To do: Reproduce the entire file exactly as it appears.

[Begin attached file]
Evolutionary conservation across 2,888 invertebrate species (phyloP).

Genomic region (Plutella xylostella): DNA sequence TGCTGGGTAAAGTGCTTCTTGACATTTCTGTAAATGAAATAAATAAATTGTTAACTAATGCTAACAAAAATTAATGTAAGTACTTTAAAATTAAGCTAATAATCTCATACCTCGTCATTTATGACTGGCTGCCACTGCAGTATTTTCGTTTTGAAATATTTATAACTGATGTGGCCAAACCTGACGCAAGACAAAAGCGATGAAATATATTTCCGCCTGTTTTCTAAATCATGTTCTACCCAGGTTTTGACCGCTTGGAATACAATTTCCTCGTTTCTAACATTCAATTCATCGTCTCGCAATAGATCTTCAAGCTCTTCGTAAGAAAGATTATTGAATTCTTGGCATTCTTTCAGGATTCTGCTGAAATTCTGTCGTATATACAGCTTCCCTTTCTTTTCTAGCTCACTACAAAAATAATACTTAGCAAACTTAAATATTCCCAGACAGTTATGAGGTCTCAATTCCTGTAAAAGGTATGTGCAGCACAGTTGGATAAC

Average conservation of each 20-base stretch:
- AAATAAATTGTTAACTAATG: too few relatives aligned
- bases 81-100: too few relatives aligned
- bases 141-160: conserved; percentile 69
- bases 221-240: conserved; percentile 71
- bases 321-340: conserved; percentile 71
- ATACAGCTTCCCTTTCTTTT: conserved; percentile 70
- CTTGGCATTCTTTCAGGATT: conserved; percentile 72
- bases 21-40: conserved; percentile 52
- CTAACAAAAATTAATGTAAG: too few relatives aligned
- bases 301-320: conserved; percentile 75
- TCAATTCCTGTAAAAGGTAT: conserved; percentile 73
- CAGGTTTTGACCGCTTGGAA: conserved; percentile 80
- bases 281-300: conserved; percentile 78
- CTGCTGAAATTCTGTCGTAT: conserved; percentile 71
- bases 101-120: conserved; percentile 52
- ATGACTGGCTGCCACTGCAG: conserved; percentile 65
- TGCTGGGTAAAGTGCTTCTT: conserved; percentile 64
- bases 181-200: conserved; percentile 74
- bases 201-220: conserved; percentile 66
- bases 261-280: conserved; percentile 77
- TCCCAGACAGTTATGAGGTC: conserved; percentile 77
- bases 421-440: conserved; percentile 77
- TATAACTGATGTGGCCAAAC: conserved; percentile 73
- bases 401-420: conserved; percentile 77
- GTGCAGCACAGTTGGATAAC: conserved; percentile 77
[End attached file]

Evolutionary conservation across 2,888 invertebrate species (phyloP).

Genomic region (Plutella xylostella): DNA sequence TGCTGGGTAAAGTGCTTCTTGACATTTCTGTAAATGAAATAAATAAATTGTTAACTAATGCTAACAAAAATTAATGTAAGTACTTTAAAATTAAGCTAATAATCTCATACCTCGTCATTTATGACTGGCTGCCACTGCAGTATTTTCGTTTTGAAATATTTATAACTGATGTGGCCAAACCTGACGCAAGACAAAAGCGATGAAATATATTTCCGCCTGTTTTCTAAATCATGTTCTACCCAGGTTTTGACCGCTTGGAATACAATTTCCTCGTTTCTAACATTCAATTCATCGTCTCGCAATAGATCTTCAAGCTCTTCGTAAGAAAGATTATTGAATTCTTGGCATTCTTTCAGGATTCTGCTGAAATTCTGTCGTATATACAGCTTCCCTTTCTTTTCTAGCTCACTACAAAAATAATACTTAGCAAACTTAAATATTCCCAGACAGTTATGAGGTCTCAATTCCTGTAAAAGGTATGTGCAGCACAGTTGGATAAC

Average conservation of each 20-base stretch:
- AAATAAATTGTTAACTAATG: too few relatives aligned
- bases 81-100: too few relatives aligned
- bases 141-160: conserved; percentile 69
- bases 221-240: conserved; percentile 71
- bases 321-340: conserved; percentile 71
- ATACAGCTTCCCTTTCTTTT: conserved; percentile 70
- CTTGGCATTCTTTCAGGATT: conserved; percentile 72
- bases 21-40: conserved; percentile 52
- CTAACAAAAATTAATGTAAG: too few relatives aligned
- bases 301-320: conserved; percentile 75
- TCAATTCCTGTAAAAGGTAT: conserved; percentile 73
- CAGGTTTTGACCGCTTGGAA: conserved; percentile 80
- bases 281-300: conserved; percentile 78
- CTGCTGAAATTCTGTCGTAT: conserved; percentile 71
- bases 101-120: conserved; percentile 52
- ATGACTGGCTGCCACTGCAG: conserved; percentile 65
- TGCTGGGTAAAGTGCTTCTT: conserved; percentile 64
- bases 181-200: conserved; percentile 74
- bases 201-220: conserved; percentile 66
- bases 261-280: conserved; percentile 77
- TCCCAGACAGTTATGAGGTC: conserved; percentile 77
- bases 421-440: conserved; percentile 77
- TATAACTGATGTGGCCAAAC: conserved; percentile 73
- bases 401-420: conserved; percentile 77
- GTGCAGCACAGTTGGATAAC: conserved; percentile 77